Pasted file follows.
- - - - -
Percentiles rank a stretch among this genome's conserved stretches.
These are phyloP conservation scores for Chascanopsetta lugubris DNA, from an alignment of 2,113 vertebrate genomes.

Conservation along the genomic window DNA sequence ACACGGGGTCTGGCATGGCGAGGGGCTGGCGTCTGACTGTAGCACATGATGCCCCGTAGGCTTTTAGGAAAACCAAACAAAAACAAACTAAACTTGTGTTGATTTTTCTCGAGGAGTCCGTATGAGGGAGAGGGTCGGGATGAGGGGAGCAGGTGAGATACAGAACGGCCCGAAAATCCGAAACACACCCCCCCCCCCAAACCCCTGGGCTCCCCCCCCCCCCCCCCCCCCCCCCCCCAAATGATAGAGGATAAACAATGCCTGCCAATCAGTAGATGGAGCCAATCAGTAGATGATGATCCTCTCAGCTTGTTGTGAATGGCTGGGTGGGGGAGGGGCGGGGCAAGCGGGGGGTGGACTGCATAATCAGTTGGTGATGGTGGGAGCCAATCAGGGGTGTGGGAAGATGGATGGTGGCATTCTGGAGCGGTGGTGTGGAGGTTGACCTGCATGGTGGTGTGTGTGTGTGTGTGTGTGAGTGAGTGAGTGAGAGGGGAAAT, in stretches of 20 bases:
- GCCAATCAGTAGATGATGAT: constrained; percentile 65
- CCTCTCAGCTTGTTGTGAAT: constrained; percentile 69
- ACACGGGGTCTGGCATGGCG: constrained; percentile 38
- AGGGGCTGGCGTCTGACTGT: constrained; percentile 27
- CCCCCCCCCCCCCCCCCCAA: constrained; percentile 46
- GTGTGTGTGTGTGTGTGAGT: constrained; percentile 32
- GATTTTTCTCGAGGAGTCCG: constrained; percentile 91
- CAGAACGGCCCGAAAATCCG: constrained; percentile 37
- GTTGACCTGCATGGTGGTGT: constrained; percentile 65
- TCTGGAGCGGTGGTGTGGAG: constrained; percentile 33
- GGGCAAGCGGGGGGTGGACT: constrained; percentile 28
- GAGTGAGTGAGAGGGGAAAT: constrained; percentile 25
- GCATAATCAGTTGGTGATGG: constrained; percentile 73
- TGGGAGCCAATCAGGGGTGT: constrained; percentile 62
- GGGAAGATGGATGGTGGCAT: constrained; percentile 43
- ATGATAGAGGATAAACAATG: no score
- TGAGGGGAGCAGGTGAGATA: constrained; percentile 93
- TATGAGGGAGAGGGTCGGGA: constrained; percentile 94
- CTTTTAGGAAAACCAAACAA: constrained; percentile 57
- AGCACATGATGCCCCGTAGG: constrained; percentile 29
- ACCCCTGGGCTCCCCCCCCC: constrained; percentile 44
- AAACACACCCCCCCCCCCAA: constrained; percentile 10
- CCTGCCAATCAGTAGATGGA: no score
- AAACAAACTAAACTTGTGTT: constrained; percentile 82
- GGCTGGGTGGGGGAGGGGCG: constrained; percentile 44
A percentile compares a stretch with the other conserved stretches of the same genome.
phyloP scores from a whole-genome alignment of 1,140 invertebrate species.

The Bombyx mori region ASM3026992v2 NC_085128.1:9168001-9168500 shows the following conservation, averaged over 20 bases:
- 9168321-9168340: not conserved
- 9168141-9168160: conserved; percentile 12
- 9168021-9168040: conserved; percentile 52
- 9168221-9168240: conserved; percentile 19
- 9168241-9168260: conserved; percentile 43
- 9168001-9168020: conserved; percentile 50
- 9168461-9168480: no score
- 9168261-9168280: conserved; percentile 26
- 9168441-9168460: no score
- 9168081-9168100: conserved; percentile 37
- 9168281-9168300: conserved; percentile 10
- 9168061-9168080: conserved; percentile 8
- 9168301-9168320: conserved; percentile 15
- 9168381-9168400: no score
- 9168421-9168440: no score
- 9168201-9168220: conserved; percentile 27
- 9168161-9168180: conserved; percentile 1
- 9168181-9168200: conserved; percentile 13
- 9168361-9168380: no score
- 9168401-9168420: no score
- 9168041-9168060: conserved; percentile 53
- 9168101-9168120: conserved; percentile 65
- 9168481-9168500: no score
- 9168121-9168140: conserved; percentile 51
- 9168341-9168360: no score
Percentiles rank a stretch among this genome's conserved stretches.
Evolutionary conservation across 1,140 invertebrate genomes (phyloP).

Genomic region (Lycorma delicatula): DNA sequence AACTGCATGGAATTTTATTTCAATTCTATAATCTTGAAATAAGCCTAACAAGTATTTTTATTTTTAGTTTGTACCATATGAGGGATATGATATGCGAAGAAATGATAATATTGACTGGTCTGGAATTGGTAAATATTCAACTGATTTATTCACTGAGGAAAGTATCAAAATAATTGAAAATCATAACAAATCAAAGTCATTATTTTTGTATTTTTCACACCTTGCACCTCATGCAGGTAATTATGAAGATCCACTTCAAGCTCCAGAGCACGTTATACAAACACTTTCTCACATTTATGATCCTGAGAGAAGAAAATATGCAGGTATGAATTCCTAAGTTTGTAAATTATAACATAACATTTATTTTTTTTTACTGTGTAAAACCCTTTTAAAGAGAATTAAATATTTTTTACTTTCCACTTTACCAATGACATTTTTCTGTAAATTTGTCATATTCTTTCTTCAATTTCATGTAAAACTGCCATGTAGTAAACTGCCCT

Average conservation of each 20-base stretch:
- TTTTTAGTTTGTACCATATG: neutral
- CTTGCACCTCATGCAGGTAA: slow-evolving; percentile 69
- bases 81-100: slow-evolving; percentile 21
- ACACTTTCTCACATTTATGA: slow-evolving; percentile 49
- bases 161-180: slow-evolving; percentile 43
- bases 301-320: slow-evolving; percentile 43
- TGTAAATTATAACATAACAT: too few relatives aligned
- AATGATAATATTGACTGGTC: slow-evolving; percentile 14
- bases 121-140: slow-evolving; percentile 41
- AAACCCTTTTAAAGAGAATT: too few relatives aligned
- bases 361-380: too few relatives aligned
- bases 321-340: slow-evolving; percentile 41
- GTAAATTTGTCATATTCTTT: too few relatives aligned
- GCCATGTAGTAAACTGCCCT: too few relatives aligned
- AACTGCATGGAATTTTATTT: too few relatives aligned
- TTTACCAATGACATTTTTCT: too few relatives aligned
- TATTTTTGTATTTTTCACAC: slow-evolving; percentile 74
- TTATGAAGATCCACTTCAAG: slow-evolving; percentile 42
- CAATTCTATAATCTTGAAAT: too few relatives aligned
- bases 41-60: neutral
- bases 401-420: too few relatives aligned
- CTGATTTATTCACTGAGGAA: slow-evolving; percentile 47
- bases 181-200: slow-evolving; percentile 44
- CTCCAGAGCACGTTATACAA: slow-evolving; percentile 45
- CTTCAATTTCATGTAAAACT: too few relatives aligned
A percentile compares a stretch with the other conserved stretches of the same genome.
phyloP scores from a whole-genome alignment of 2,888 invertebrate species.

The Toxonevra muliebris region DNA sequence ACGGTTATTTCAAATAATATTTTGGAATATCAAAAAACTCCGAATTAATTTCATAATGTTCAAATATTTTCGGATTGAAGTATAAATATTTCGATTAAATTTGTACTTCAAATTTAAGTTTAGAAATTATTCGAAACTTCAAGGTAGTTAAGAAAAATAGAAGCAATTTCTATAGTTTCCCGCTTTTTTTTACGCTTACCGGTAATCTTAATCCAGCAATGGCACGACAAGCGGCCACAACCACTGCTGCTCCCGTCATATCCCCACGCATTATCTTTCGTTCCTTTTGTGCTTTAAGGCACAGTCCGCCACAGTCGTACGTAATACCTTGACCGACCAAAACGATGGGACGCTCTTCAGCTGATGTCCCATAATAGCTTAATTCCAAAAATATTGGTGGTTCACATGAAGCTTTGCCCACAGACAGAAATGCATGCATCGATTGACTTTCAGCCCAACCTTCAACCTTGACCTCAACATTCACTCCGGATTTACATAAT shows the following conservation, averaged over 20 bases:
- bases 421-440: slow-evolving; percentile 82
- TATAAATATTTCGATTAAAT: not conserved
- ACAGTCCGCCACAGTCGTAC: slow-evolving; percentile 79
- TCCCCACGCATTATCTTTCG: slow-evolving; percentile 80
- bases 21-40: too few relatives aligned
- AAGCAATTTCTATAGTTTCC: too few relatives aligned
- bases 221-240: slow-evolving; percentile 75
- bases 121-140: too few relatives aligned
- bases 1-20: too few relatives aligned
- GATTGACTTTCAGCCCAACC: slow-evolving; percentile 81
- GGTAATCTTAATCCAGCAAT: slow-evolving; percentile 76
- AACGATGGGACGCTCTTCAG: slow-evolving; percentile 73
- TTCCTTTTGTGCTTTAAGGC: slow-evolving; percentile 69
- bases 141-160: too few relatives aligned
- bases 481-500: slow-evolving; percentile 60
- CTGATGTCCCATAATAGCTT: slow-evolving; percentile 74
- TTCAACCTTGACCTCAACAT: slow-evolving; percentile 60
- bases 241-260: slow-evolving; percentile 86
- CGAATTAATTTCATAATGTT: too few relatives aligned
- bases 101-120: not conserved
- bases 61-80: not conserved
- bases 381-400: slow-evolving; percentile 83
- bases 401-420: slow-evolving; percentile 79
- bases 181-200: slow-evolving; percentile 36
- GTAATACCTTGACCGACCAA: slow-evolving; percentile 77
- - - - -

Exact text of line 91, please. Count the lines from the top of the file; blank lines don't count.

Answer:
- ACAGTCCGCCACAGTCGTAC: slow-evolving; percentile 79